As a threshold matter, there is little doubt that many of these activities constitute "lobbying" as the IRS has interpreted that term. Charities may disseminate "nonpartisan" and "objective" information about pending legislation, but statements that express only one side of a controversial issue do not qualify. It is not clear from reported accounts who made use of the Church's e-mail and phone lists—that is, whether the Church itself made calls and e-mails, or instead shared those lists with the organizations leading the Proposition 8 charge. That, however, probably makes no difference. Providing services for free or at discount to others who are engaged in lobbying is likely itself lobbying; the Treasury has said as much in regulations issued to implement § 501(h), and there is no obvious reason the rule would be different for nonelecting organizations. Otherwise charities could easily escape the lobbying limits by use of a simple shell entity.

The difficult question, then, is whether together the Church's activities are "substantial." Commentators to date have assumed that, because of the vast size of the Mormon Church, its Proposition 8 efforts cannot be substantial. While exact financial information on the Mormon Church is not publicly available, estimates of its annual revenues are usually on the order of hundreds of millions, if not billions, of dollars. Since the Church's direct expenditures were reportedly fairly limited, the Church could likely argue that its spending was well under the 5% or 10% thresholds in existing caselaw.

This analysis rests on two important assumptions, both of them questionable. First, it is possible that the actual value of the Church's contributions is large, perhaps even exceeding the $20 million spent directly by its members. In the case of 501(h)-electing organizations, the IRS would compute the value of the organization's efforts by totaling the costs of preparing the lobbying communications, including a proportion of the organization's salary and other overhead costs, based on the time the charity's staff devoted to lobbying. Considering that the Church's documented communications were relatively modest—a broadcast, a website, and the distribution of e-mail and phone lists—the allocable costs to the Church under this method would also be fairly small. It simply isn't very expensive to send a ten-minute e-mail.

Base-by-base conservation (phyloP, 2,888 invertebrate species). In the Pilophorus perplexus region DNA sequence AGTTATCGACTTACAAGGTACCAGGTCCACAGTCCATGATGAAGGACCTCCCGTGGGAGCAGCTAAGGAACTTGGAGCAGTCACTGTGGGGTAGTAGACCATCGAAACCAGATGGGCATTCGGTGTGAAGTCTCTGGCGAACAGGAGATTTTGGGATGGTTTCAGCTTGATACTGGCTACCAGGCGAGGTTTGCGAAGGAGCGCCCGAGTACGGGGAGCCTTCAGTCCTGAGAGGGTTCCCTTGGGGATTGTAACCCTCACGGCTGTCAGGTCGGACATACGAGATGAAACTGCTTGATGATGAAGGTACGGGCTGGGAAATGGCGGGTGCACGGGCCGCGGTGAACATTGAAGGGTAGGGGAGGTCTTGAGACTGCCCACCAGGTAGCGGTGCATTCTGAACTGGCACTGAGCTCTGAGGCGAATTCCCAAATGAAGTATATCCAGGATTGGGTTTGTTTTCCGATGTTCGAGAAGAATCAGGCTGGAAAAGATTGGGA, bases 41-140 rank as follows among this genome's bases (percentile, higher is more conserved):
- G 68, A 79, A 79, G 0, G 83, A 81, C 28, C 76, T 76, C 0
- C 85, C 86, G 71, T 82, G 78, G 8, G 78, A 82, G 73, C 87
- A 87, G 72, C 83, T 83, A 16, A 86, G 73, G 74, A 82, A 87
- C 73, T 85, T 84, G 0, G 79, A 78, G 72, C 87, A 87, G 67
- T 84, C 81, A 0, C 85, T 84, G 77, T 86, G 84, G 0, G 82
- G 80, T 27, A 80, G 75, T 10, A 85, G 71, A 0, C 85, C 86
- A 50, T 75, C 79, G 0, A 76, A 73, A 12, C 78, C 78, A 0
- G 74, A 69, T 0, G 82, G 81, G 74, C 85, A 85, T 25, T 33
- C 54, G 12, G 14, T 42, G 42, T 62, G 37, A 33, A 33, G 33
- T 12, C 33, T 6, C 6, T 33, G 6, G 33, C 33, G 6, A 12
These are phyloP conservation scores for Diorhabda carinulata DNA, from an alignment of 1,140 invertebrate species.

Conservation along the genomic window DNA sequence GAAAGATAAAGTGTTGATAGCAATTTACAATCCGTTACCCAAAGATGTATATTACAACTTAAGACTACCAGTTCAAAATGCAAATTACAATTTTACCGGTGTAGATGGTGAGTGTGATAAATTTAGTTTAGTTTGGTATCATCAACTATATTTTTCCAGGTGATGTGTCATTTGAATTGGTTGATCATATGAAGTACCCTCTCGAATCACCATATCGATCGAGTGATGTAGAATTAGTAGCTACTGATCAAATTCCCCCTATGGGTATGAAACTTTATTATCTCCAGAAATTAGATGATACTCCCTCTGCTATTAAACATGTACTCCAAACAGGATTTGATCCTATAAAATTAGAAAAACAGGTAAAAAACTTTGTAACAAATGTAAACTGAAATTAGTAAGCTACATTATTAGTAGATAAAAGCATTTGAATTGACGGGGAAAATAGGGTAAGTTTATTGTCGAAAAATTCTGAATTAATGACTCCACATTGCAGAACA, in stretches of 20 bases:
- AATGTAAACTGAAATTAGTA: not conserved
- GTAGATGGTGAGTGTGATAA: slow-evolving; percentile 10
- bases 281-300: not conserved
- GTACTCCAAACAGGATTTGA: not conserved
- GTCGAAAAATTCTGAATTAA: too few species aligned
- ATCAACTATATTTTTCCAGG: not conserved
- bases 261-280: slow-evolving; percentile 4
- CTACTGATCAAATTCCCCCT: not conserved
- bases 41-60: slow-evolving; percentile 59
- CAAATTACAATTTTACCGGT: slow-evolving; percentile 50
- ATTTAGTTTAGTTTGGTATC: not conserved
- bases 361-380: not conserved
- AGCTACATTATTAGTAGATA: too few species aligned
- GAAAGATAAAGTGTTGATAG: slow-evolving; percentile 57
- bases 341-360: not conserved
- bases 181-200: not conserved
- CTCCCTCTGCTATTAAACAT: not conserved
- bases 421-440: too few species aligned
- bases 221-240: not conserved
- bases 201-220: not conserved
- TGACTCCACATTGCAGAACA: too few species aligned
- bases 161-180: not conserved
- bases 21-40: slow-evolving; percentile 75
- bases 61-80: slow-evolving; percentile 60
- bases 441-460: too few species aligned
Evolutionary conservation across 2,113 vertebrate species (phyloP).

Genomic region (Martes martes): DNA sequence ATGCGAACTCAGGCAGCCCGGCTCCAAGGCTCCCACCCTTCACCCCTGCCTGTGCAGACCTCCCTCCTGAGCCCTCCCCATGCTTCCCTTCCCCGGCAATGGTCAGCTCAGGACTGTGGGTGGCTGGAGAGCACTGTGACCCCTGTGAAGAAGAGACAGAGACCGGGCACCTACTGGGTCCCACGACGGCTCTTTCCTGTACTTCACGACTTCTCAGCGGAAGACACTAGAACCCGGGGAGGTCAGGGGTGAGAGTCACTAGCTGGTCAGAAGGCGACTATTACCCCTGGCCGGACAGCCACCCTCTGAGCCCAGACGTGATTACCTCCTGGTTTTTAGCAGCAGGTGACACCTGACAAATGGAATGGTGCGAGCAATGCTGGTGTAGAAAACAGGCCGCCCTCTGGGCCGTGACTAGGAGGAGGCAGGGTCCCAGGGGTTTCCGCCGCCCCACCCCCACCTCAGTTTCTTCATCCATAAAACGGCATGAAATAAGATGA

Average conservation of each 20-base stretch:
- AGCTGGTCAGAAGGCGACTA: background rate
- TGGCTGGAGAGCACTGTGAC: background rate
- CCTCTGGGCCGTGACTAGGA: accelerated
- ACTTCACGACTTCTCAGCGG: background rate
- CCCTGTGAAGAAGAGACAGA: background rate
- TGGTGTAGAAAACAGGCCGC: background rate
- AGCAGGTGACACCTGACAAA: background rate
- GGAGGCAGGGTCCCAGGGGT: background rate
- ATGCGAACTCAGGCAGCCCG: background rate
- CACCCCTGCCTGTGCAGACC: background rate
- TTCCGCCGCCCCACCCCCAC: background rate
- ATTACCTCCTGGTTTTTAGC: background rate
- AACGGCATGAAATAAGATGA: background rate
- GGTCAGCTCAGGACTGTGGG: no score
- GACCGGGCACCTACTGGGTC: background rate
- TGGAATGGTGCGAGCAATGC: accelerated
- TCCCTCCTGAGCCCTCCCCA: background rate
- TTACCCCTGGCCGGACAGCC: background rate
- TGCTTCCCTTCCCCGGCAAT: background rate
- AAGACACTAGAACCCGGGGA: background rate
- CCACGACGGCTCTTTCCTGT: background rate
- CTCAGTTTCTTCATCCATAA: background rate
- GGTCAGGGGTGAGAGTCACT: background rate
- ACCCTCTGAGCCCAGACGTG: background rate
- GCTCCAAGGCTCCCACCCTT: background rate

Yet the difficulties with this approach are myriad. For one, it appears to omit entirely the costs of compiling the mail, e-mail and phone lists used to distribute the communication. But most of the costs and value in political communications are precisely located in the task of identifying accurately those who would be most receptive to the message.

Relatedly, a church's communication with its members is likely to carry far more weight than a similar message from an unrelated party to the same group. In commercial terms, the church has an established store of goodwill, which in a market setting would command a high premium. A more economically accurate method of valuing the communication would be the price the charity could obtain for renting out its services (including its endorsement) to an unrelated outsider. In this instance, that figure might have been quite large. While such transactions have been rare among churches, universities, and other charities now commonly contract with private firms to sell their implicit endorsement to members, as with so-called "affinity" credit cards. Those deals might provide at least a baseline for comparison for the value of church political efforts.